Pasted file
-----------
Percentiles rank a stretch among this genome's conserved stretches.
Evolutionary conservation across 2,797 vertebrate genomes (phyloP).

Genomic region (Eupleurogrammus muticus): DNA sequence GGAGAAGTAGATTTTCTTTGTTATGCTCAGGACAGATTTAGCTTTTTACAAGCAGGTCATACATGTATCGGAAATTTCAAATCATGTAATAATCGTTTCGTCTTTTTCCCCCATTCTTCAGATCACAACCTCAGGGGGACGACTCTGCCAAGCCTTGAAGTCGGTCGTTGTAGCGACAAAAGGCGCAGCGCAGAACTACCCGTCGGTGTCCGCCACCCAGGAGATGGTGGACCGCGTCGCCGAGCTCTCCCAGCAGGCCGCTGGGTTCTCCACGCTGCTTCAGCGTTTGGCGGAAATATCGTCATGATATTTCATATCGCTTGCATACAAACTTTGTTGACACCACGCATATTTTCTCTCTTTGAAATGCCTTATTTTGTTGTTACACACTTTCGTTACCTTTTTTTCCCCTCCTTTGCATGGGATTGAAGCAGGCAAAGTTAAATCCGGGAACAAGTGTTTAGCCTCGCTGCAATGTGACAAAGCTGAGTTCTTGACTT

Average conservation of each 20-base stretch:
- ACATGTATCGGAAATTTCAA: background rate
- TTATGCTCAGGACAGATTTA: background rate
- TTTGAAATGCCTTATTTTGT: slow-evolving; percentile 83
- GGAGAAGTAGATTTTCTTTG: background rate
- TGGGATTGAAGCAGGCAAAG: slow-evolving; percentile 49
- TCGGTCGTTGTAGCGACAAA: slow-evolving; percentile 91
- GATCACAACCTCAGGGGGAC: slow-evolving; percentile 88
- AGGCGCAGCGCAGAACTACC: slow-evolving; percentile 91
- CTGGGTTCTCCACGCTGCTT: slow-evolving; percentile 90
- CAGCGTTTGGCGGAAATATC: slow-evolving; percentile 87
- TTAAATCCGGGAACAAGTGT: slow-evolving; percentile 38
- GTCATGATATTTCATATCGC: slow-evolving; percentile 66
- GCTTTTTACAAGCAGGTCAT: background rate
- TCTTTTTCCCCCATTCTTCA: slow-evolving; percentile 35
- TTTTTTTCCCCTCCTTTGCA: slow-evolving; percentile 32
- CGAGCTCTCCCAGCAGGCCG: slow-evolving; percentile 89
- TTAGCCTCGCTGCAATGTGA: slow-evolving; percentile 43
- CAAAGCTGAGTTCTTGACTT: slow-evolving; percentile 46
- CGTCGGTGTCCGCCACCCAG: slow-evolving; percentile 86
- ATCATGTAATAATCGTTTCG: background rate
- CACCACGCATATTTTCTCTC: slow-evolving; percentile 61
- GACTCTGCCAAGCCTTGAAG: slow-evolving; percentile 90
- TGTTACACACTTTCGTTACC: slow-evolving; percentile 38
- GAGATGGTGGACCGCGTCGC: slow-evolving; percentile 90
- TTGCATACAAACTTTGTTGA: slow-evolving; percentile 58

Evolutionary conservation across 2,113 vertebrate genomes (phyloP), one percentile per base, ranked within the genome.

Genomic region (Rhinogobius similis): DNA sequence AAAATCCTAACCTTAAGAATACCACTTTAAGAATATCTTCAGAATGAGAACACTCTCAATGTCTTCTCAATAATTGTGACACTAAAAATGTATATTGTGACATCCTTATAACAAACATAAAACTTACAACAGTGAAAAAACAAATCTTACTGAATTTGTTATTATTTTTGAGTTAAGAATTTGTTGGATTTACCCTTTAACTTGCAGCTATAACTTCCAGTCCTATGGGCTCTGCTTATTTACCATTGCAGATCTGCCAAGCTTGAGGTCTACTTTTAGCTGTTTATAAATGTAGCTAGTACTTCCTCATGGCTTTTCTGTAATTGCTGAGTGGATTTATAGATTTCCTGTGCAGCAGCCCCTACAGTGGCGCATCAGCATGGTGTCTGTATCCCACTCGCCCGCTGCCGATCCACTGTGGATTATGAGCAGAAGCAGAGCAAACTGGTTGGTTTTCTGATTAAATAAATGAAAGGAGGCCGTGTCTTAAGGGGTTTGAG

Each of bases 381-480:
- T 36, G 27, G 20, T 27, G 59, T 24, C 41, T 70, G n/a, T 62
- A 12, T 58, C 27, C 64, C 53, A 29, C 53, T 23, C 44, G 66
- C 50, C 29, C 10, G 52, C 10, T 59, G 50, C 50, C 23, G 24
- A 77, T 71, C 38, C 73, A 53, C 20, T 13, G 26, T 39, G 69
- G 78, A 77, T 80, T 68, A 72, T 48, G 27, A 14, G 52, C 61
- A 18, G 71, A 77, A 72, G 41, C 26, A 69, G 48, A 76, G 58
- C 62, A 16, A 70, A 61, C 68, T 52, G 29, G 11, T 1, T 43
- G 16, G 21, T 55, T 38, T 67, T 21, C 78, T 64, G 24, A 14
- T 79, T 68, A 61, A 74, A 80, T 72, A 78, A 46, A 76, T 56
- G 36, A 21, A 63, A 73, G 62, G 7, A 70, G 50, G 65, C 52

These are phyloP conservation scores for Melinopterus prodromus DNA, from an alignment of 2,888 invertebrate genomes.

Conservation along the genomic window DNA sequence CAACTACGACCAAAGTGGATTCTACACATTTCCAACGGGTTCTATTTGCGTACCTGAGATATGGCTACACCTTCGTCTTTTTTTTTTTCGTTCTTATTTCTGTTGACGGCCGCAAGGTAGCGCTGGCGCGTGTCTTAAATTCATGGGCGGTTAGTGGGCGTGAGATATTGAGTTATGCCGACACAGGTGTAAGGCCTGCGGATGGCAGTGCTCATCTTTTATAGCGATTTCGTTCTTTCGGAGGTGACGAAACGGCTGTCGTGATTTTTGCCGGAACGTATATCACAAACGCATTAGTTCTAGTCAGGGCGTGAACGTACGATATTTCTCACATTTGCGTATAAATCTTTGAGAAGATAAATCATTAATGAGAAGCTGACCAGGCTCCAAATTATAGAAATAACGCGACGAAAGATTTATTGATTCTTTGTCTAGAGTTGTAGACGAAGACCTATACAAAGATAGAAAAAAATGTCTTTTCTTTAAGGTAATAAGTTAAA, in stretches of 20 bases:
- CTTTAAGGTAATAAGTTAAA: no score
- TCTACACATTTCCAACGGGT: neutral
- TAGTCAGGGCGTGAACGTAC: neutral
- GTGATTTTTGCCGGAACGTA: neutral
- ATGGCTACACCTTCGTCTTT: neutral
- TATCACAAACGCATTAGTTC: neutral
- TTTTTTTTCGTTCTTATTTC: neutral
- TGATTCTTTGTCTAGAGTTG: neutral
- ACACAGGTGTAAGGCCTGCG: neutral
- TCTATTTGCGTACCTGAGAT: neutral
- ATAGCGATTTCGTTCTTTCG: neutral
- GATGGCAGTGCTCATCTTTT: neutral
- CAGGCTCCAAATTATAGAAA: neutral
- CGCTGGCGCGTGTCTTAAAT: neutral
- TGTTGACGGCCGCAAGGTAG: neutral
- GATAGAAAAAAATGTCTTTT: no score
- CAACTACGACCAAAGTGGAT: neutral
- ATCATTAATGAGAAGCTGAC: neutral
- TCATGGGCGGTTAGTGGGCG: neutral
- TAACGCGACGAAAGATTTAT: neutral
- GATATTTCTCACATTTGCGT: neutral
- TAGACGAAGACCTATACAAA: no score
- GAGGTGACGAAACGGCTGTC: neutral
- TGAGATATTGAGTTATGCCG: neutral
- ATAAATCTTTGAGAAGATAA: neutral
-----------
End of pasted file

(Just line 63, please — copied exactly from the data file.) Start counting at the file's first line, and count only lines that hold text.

- TCATGGGCGGTTAGTGGGCG: neutral